Joint Audit Good for Indian CA Firms but bad for Big Four/MNC Audit firms

After the Multinational Auditor have reached out to RBI through CII & FDCI, Industry chamber CII has asked the Reserve Bank to review its circular on appointment of auditors for banks and NBFCs saying it was inconsistent with the provisions of the Companies Act and would create hardship for businesses in times COVID.

The Reserve Bank in its circular on April 27, 2021 imposed various restrictions on appointment of auditors by banks and NBFCs and prescribed a cooling off period for re-appointment.

Urging the RBI to review the circular, the Confederation of Indian Industry (CII) said the proposals “will cause significant hardship to the companies, its stakeholders as well as industry in general”.

The chamber said that few matters that warrant an immediate attention of the RBI include a clarification that the circular is only intended to cover banks and NBFCs and their respective audit firms.

“The RBI may not apply the same principles to the commercial banks and NBFCs, including in respect of cap on maximum number of audits, mandatory joint audits, and rotation/cool off principles. The NBFCs may continue to be governed by the Companies Act, 2013,” it said.

It also suggested to re-consider severe restrictions on capacity and eligibility requirements, limit on number of audits, maximum engagement period of 3 years and 6 years cool off period after rotation.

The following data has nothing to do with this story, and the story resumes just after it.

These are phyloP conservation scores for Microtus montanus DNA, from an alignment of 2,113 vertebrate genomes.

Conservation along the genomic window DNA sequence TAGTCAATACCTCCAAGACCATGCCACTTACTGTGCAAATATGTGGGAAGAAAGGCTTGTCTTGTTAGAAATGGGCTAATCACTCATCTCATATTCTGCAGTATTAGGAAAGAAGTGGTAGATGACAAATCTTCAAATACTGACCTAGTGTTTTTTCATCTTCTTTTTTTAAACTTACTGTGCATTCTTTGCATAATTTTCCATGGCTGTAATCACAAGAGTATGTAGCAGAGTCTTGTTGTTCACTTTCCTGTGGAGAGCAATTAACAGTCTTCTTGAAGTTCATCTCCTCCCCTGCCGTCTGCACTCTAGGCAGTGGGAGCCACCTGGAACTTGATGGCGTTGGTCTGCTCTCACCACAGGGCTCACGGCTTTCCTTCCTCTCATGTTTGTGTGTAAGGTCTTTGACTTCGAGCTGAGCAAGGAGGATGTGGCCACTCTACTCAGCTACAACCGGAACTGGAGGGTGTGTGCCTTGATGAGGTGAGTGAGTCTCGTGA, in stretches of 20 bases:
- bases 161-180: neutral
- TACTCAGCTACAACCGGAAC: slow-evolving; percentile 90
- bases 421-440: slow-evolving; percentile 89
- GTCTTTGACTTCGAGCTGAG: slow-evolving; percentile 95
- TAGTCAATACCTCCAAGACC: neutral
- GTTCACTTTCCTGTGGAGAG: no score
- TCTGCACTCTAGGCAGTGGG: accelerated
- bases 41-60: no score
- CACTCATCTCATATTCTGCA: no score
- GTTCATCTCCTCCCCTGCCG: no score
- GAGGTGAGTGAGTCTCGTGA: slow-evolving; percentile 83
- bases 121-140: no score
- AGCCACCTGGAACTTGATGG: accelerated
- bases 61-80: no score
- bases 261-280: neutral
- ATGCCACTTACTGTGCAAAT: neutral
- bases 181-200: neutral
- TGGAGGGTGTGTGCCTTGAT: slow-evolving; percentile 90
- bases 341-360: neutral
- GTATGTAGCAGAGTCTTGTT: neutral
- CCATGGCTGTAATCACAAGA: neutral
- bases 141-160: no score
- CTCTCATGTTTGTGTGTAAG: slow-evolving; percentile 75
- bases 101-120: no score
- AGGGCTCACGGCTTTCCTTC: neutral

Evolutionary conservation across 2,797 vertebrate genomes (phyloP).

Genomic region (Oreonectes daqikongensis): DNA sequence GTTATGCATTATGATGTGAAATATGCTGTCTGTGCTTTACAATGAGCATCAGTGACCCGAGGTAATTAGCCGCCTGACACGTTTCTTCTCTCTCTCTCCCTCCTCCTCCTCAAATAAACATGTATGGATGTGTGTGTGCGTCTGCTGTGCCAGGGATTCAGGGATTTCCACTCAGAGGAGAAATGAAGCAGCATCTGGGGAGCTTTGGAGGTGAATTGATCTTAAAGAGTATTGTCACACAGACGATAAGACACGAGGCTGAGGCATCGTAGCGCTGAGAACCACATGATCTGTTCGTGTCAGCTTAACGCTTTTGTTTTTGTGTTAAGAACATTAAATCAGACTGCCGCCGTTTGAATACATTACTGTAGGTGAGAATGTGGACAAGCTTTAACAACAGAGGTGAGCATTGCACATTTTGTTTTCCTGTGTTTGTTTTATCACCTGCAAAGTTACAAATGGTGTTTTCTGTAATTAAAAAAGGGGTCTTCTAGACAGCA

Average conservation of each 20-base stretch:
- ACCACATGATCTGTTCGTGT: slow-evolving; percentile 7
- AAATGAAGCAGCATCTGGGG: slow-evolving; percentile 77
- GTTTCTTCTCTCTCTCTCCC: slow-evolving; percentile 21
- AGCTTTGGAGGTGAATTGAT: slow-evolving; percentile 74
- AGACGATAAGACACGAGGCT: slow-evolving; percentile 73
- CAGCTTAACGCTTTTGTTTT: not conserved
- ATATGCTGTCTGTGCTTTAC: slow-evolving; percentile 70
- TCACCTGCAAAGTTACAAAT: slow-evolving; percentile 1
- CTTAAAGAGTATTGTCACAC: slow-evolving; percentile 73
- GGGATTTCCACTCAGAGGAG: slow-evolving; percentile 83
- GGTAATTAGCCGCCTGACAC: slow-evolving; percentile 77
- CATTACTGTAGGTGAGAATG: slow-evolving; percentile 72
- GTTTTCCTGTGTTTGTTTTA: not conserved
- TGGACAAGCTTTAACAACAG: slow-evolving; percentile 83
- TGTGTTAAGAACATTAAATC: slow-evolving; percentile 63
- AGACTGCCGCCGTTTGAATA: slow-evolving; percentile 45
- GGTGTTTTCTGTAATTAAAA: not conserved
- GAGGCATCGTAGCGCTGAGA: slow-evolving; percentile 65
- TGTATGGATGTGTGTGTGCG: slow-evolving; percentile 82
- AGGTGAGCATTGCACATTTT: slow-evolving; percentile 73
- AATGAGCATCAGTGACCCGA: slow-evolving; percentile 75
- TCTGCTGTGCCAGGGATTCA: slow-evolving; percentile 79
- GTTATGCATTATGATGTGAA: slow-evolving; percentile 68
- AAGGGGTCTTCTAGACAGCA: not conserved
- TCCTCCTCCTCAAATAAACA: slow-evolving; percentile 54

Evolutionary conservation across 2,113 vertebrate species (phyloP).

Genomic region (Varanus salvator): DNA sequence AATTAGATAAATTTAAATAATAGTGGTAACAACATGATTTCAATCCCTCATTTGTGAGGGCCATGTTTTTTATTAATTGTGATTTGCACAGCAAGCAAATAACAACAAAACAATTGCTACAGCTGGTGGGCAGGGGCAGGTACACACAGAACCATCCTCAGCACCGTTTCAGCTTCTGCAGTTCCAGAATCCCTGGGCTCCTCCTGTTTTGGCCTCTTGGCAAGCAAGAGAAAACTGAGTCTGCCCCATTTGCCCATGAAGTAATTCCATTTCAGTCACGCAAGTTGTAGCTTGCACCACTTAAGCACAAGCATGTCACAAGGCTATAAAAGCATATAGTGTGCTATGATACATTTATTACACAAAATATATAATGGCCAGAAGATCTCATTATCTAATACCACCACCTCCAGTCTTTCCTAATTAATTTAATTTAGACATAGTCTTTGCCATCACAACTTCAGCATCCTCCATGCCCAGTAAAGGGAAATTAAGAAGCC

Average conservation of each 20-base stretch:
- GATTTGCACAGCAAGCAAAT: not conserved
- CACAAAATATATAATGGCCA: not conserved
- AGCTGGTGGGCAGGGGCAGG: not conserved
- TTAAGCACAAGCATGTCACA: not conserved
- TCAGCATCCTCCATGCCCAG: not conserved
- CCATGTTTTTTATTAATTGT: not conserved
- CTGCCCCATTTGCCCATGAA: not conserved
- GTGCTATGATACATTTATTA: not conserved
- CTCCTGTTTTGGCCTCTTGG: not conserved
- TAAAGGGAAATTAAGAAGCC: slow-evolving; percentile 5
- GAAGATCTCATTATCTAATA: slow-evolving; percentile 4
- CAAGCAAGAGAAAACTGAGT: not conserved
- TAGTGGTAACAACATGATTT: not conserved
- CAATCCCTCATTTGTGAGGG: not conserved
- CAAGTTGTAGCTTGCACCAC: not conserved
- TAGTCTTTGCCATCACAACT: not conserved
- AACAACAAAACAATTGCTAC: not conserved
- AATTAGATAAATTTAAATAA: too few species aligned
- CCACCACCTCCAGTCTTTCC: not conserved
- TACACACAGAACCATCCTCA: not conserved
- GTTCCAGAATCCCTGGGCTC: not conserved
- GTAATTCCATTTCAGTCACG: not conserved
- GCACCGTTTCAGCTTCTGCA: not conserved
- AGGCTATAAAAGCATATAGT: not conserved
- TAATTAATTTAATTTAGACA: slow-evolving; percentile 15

“The RBI may consider aligning them with the provisions in the Companies Act, 2013. The RBI may still achieve its objectives, without diluting any of the principles,” it said.

The chamber further asked for review of definition of related parties, which as per the circular include the group entities using a common brand name as this has far reaching implications and unintended consequences; and restrictions on audit/non-audit services during one year before/after the appointment as auditors of a bank/NBFC, covering the entity and its group entities.

“These provisions may create severe capacity constraints, without adding any qualitative parameters,” CII said, requesting the RBI to help in facilitating an effective implementation of regulation, without disrupting the ease of doing business.

It also said that a sudden change in major policies, without any reasonable transitional provisions, is bound to create several practical challenges in successful implementation.

“It should also be noted that appointment of auditors is a critical and important process for an organisation and merits right level of attention especially from senior management, board and audit committee, and approval from RBI,” CII said.

It added that all these amendments will create inconsistent policies without adding any qualitative parameters.

“It is all the more challenging in present times, severely impacted by COVID-19, to implement these requirements without any transitional provisions,” it said. S-BT

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